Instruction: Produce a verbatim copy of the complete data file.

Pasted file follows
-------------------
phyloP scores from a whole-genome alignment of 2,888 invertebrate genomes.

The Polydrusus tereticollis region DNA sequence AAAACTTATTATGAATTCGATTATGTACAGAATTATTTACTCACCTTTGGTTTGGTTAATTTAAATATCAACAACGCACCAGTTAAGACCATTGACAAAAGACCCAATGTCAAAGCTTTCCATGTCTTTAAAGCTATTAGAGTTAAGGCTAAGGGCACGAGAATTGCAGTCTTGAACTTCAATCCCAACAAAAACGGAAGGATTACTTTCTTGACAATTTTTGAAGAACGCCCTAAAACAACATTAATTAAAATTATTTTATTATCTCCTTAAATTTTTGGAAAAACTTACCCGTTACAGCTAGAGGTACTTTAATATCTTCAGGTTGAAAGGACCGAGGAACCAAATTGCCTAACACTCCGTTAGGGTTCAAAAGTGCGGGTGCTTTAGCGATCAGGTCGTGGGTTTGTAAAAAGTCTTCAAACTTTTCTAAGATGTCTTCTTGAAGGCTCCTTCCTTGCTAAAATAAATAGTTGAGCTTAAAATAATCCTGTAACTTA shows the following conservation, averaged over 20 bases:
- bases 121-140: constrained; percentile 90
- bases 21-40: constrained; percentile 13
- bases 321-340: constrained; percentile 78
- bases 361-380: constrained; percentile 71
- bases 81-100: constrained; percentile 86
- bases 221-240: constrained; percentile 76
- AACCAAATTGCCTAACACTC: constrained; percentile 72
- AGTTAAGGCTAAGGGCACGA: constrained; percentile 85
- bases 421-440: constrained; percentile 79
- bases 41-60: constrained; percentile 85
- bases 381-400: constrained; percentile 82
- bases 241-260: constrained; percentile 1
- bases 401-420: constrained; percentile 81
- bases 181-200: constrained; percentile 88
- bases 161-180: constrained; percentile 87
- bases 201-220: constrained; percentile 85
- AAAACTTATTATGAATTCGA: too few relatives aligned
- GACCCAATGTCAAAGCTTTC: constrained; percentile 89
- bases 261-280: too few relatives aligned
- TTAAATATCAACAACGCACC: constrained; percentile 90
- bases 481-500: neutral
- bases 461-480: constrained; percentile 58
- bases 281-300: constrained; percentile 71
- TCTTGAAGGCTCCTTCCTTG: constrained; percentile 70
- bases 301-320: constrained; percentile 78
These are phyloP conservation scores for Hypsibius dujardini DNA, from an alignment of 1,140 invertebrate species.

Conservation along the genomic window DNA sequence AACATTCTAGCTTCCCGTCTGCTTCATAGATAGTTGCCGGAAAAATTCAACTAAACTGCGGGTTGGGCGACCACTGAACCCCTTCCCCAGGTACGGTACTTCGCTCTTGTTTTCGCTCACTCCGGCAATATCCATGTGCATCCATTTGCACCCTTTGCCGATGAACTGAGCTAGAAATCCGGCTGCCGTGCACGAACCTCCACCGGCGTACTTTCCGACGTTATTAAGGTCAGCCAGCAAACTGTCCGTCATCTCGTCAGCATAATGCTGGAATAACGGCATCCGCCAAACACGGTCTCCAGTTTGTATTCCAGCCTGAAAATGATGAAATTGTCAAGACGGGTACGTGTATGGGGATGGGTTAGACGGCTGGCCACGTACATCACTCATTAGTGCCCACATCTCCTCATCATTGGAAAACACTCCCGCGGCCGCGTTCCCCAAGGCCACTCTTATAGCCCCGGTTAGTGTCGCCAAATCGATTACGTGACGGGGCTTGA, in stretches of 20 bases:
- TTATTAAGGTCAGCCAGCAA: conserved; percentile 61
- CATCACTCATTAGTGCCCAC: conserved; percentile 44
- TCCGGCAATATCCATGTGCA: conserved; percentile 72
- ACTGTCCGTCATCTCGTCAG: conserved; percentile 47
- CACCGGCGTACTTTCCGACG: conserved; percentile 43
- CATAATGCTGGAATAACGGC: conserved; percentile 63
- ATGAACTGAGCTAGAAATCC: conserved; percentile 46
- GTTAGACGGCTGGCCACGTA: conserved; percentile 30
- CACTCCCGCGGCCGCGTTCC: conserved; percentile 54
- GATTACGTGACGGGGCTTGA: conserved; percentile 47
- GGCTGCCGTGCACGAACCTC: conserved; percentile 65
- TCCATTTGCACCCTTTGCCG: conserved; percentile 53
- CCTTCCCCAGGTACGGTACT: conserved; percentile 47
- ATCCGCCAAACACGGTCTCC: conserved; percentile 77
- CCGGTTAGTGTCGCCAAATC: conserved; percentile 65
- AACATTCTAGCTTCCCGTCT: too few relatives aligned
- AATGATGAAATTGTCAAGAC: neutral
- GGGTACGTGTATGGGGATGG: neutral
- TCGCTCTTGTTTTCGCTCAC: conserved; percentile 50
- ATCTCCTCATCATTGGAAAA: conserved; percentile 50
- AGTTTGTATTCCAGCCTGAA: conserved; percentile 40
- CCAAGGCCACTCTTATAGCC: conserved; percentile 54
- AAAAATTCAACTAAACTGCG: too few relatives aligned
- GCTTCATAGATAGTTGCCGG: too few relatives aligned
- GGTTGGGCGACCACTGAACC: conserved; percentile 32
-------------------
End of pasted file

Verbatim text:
phyloP scores from a whole-genome alignment of 2,888 invertebrate genomes.

The Polydrusus tereticollis region DNA sequence AAAACTTATTATGAATTCGATTATGTACAGAATTATTTACTCACCTTTGGTTTGGTTAATTTAAATATCAACAACGCACCAGTTAAGACCATTGACAAAAGACCCAATGTCAAAGCTTTCCATGTCTTTAAAGCTATTAGAGTTAAGGCTAAGGGCACGAGAATTGCAGTCTTGAACTTCAATCCCAACAAAAACGGAAGGATTACTTTCTTGACAATTTTTGAAGAACGCCCTAAAACAACATTAATTAAAATTATTTTATTATCTCCTTAAATTTTTGGAAAAACTTACCCGTTACAGCTAGAGGTACTTTAATATCTTCAGGTTGAAAGGACCGAGGAACCAAATTGCCTAACACTCCGTTAGGGTTCAAAAGTGCGGGTGCTTTAGCGATCAGGTCGTGGGTTTGTAAAAAGTCTTCAAACTTTTCTAAGATGTCTTCTTGAAGGCTCCTTCCTTGCTAAAATAAATAGTTGAGCTTAAAATAATCCTGTAACTTA shows the following conservation, averaged over 20 bases:
- bases 121-140: constrained; percentile 90
- bases 21-40: constrained; percentile 13
- bases 321-340: constrained; percentile 78
- bases 361-380: constrained; percentile 71
- bases 81-100: constrained; percentile 86
- bases 221-240: constrained; percentile 76
- AACCAAATTGCCTAACACTC: constrained; percentile 72
- AGTTAAGGCTAAGGGCACGA: constrained; percentile 85
- bases 421-440: constrained; percentile 79
- bases 41-60: constrained; percentile 85
- bases 381-400: constrained; percentile 82
- bases 241-260: constrained; percentile 1
- bases 401-420: constrained; percentile 81
- bases 181-200: constrained; percentile 88
- bases 161-180: constrained; percentile 87
- bases 201-220: constrained; percentile 85
- AAAACTTATTATGAATTCGA: too few relatives aligned
- GACCCAATGTCAAAGCTTTC: constrained; percentile 89
- bases 261-280: too few relatives aligned
- TTAAATATCAACAACGCACC: constrained; percentile 90
- bases 481-500: neutral
- bases 461-480: constrained; percentile 58
- bases 281-300: constrained; percentile 71
- TCTTGAAGGCTCCTTCCTTG: constrained; percentile 70
- bases 301-320: constrained; percentile 78
These are phyloP conservation scores for Hypsibius dujardini DNA, from an alignment of 1,140 invertebrate species.

Conservation along the genomic window DNA sequence AACATTCTAGCTTCCCGTCTGCTTCATAGATAGTTGCCGGAAAAATTCAACTAAACTGCGGGTTGGGCGACCACTGAACCCCTTCCCCAGGTACGGTACTTCGCTCTTGTTTTCGCTCACTCCGGCAATATCCATGTGCATCCATTTGCACCCTTTGCCGATGAACTGAGCTAGAAATCCGGCTGCCGTGCACGAACCTCCACCGGCGTACTTTCCGACGTTATTAAGGTCAGCCAGCAAACTGTCCGTCATCTCGTCAGCATAATGCTGGAATAACGGCATCCGCCAAACACGGTCTCCAGTTTGTATTCCAGCCTGAAAATGATGAAATTGTCAAGACGGGTACGTGTATGGGGATGGGTTAGACGGCTGGCCACGTACATCACTCATTAGTGCCCACATCTCCTCATCATTGGAAAACACTCCCGCGGCCGCGTTCCCCAAGGCCACTCTTATAGCCCCGGTTAGTGTCGCCAAATCGATTACGTGACGGGGCTTGA, in stretches of 20 bases:
- TTATTAAGGTCAGCCAGCAA: conserved; percentile 61
- CATCACTCATTAGTGCCCAC: conserved; percentile 44
- TCCGGCAATATCCATGTGCA: conserved; percentile 72
- ACTGTCCGTCATCTCGTCAG: conserved; percentile 47
- CACCGGCGTACTTTCCGACG: conserved; percentile 43
- CATAATGCTGGAATAACGGC: conserved; percentile 63
- ATGAACTGAGCTAGAAATCC: conserved; percentile 46
- GTTAGACGGCTGGCCACGTA: conserved; percentile 30
- CACTCCCGCGGCCGCGTTCC: conserved; percentile 54
- GATTACGTGACGGGGCTTGA: conserved; percentile 47
- GGCTGCCGTGCACGAACCTC: conserved; percentile 65
- TCCATTTGCACCCTTTGCCG: conserved; percentile 53
- CCTTCCCCAGGTACGGTACT: conserved; percentile 47
- ATCCGCCAAACACGGTCTCC: conserved; percentile 77
- CCGGTTAGTGTCGCCAAATC: conserved; percentile 65
- AACATTCTAGCTTCCCGTCT: too few relatives aligned
- AATGATGAAATTGTCAAGAC: neutral
- GGGTACGTGTATGGGGATGG: neutral
- TCGCTCTTGTTTTCGCTCAC: conserved; percentile 50
- ATCTCCTCATCATTGGAAAA: conserved; percentile 50
- AGTTTGTATTCCAGCCTGAA: conserved; percentile 40
- CCAAGGCCACTCTTATAGCC: conserved; percentile 54
- AAAAATTCAACTAAACTGCG: too few relatives aligned
- GCTTCATAGATAGTTGCCGG: too few relatives aligned
- GGTTGGGCGACCACTGAACC: conserved; percentile 32